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Competition in philosophy is a feminist issue


Ben Kilby

Monash University, AU
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The role of competition in philosophy is not just a pedagogical concern, but also a feminist concern. Competitive philosophy in schools is intrinsically linked to Janice Moulton’s feminist critique of academic philosophy referred to as ‘The Adversary Method’. She argues that dialogue that emphasises adversarial methods of argumentation promote dominant notions of masculinity. Many philosophers and educators argue that this traditional ideal of masculinity and the adversarial mode of communicating are problematic for a variety of reasons. There has also been a broad array of empirical research demonstrating gender differences in classroom dialogue, including girls feeling targeted by teachers and boys due to the culture established with competitive-type dialogues. There is a direct link between this research and the espousal of masculine Reason in education. More, this kind of Reason is one that is overemphasised in competitive dialogues, such as debates or competitive philosophy. There are three primary concerns for competitive philosophy. Firstly, that it disadvantages girls in particular by over-emphasising masculine attributes. Secondly, that it disadvantages all students, regardless of sex, by over-emphasising masculine attributes. And thirdly, that it undermines the values of the Philosophy for/with Children and the Community of Inquiry approach by, again, over-emphasising masculine attributes. Therefore, the concern for competition in philosophy is not just about pedagogy, it is about justice.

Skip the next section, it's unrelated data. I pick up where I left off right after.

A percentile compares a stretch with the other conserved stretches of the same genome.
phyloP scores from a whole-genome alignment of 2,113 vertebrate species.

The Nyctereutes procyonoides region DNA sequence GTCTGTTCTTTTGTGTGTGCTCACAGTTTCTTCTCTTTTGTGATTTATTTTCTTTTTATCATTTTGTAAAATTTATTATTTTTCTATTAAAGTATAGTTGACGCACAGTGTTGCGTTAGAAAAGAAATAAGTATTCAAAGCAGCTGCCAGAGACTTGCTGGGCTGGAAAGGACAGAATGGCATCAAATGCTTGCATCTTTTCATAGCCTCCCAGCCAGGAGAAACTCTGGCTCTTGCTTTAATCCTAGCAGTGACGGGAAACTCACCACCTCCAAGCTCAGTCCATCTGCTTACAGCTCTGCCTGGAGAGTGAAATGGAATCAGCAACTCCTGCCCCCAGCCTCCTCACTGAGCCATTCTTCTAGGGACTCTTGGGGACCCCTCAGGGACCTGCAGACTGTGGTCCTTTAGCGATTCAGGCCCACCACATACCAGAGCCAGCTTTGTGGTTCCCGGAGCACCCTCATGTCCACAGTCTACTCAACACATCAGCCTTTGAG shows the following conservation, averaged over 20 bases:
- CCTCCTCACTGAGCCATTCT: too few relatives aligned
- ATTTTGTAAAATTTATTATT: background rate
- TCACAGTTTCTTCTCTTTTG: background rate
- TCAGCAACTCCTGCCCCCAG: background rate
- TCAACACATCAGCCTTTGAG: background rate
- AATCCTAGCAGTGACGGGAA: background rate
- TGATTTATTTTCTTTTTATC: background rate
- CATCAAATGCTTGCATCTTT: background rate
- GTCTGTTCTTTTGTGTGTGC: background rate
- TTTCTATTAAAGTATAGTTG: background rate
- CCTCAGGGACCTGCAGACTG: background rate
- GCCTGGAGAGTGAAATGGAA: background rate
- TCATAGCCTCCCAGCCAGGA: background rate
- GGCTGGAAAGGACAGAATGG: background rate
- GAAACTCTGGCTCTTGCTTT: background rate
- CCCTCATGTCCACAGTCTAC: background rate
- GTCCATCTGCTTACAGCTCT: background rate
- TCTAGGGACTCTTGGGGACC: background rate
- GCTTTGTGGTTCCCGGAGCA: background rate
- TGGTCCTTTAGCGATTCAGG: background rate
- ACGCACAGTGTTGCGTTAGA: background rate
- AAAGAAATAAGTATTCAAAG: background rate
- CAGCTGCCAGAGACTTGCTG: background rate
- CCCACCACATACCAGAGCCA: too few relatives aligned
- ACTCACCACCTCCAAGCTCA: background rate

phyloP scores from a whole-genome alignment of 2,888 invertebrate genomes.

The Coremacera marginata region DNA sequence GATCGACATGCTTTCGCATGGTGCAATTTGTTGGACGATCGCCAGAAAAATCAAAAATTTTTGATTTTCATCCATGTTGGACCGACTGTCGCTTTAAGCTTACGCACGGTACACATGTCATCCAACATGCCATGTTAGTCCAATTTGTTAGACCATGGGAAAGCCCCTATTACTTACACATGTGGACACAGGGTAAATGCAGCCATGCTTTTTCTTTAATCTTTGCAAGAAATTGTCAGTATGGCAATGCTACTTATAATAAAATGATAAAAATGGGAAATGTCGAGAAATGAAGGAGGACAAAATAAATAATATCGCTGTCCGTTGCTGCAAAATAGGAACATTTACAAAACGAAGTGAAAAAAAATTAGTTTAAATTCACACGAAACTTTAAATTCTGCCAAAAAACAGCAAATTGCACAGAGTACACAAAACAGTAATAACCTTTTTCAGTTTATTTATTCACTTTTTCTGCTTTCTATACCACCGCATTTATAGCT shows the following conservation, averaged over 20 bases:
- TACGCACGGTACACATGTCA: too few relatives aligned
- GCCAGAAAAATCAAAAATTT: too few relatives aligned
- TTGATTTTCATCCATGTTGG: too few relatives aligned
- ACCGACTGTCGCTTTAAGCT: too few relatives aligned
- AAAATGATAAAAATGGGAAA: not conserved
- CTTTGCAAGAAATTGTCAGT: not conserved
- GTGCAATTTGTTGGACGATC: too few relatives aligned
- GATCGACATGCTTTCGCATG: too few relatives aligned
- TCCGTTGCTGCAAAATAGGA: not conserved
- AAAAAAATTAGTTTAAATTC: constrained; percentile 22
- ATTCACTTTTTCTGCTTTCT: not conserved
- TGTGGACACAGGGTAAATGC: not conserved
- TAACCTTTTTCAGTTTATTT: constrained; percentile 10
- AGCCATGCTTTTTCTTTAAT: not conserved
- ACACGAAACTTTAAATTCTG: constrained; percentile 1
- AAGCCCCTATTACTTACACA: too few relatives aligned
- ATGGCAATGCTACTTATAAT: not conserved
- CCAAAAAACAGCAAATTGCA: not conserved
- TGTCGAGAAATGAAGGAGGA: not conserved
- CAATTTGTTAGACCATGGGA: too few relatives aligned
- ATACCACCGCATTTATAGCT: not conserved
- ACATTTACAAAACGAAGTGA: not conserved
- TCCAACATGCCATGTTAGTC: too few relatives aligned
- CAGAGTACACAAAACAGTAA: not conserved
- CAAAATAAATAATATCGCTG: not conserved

How to Cite: Kilby, B., 2022. Competition in philosophy is a feminist issue. Journal of Philosophy in Schools, 9(2), pp.90–113.
Published on 19 Oct 2022.
Peer Reviewed


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